One of the phrases that sticks with me from The Meaning of Marriage is that of future glory. Keller points to places like Ephesians 5 to contemplate this idea of our future glory.
25 Husbands, love your wives, as Christ loved the church and gave himself up for her, 26 that he might sanctify her, having cleansed her by the washing of water with the word, 27 so that he might present the church to himself in splendor, without spot or wrinkle or any such thing, that she might be holy and without blemish.
Jesus gave himself up for the church for a few reasons mentioned here (and others elsewhere). He sets her apart. He has cleansed her in order to present her to himself. Her new condition is one of splendor, without blemish. Paul is mentioning the future glory of the church. And this is to be the model for the husband, to consider the future glory of his own wife.
I’m currently editing my own book on marriage, and grappling with this passage. We tend to get stuck in the tension between their dignity as image bearers and their depravity as sinners. Each of us tends to err in one or the other extreme. We can focus on their dignity so much that we idealize them, worship them and don’t address the sin they do commit. It is almost like you remain forever in that infatuation phase when all you see is what is good about a person and not their faults and failings.
But most people who are married for any length of time tend to slowly drift toward the other extreme. Their failures and faults loom large since we see them on display regularly. We grow weary of these things, apart from grace.
This grace is two-fold. First, there is forgiveness. No marriage, or any relationship, can survive without forgiveness. It is like grace’s in-door plumbing system. It refreshes those how are guilty, and removes our “waste” from the relationship. Without it the relationship begins to look like one of those houses in Hoarders, filled with animal excrement, mold and filth. It is an assault on one’s senses. Forgiving one another is rooted in Christ’s atonement. Paul goes there at the end of Ephesians 4. Since we have received grace from God, we are to grace one another. We forgive because we have been forgiven!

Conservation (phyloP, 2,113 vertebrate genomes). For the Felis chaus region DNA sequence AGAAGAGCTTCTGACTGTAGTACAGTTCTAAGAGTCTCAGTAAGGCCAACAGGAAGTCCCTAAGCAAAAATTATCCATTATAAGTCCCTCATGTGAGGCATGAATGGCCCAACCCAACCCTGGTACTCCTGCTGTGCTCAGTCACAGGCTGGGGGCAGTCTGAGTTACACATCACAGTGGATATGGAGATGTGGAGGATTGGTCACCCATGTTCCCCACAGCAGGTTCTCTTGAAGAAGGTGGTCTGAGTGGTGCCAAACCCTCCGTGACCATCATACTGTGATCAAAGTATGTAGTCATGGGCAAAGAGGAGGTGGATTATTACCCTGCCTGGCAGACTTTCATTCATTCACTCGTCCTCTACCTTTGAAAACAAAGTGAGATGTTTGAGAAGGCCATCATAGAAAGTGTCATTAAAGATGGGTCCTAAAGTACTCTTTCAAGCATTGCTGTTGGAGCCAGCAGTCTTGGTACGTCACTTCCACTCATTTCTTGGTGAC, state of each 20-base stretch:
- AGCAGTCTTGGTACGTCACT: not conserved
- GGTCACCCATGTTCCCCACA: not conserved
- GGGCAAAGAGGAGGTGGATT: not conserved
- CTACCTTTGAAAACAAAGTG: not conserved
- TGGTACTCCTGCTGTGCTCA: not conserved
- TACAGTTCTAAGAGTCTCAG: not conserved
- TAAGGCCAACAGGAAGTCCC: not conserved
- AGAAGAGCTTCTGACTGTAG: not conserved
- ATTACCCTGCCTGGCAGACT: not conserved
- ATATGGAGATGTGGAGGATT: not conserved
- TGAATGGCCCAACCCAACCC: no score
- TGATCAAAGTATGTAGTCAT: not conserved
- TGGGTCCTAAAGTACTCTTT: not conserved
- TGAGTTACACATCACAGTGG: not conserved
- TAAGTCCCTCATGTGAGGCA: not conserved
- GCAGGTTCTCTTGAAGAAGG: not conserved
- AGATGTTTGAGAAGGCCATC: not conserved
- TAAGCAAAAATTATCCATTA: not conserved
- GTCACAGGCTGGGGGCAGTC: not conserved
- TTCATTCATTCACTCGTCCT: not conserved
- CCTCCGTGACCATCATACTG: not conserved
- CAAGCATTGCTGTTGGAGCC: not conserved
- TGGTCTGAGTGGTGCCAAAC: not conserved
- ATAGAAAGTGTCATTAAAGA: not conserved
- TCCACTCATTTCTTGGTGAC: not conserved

Second, there is contemplating their future glory. Your spouse will not always remain as they are now. In our saner moments we notice how much God has changed them already. My wife sees this most clearly whenever we spend time with my family. I am increasingly less like them.
But we also need hope, and God provides that in passages like this. All of the members of Christ’s bride will appear before him in splendor, without blemish. We need to keep this thought before us. He or she will one day be just like Jesus in their character. Their personality will remain, in purified form, but they will no longer have their faults and failings. Their blemishes will be gone.
And one of the means that God uses to accomplish this, one set of circumstances in which he applies the work of Christ, is marriage. If you are married, this is probably the primary place. He has others, so if you are single don’t worry, he’ll apply them to you as well. You are one of the means as you increasingly treat their sin as Jesus does. Yes, you become a living representative of Jesus to them as one in whom the image of God is being restored. You are patient, merciful and yet firm with their sin. You call them out, AND to repentance on the basis of God’s mercy in Christ. You aren’t doing it to win an argument or keep them in their place so you can feel superior. You are pursuing their sanctification with humility and love.
In our community group recently I also applied this to our experience with the church. We often begin our time at a church in an infatuation phase. The pastor’s sermons are awesome, people friendly etc. Eventually we being to see their sin. We begin to be sinned against. What do we do? Depends. If we are not actively impacted by grace, we get angry and leave. But grace enables us to forgive the sins of the local church and contemplate (as well as pursue) her future glory.
6 And I am sure of this, that he who began a good work in you will bring it to completion at the day of Jesus Christ. Philippians 1
Paul here contemplates that future glory with regard to the Philippian church. God is the one who began this, and will finish it. Paul rested in that. We need to as well. If we are sure of this, like Paul was, we can be patient and merciful with our fellow church members- forgiving them, correcting them, offering them mercy in the midst of their sin.
If we don’t, our church life will become like so many marriages: cold, distant, lifeless and ending in divorce.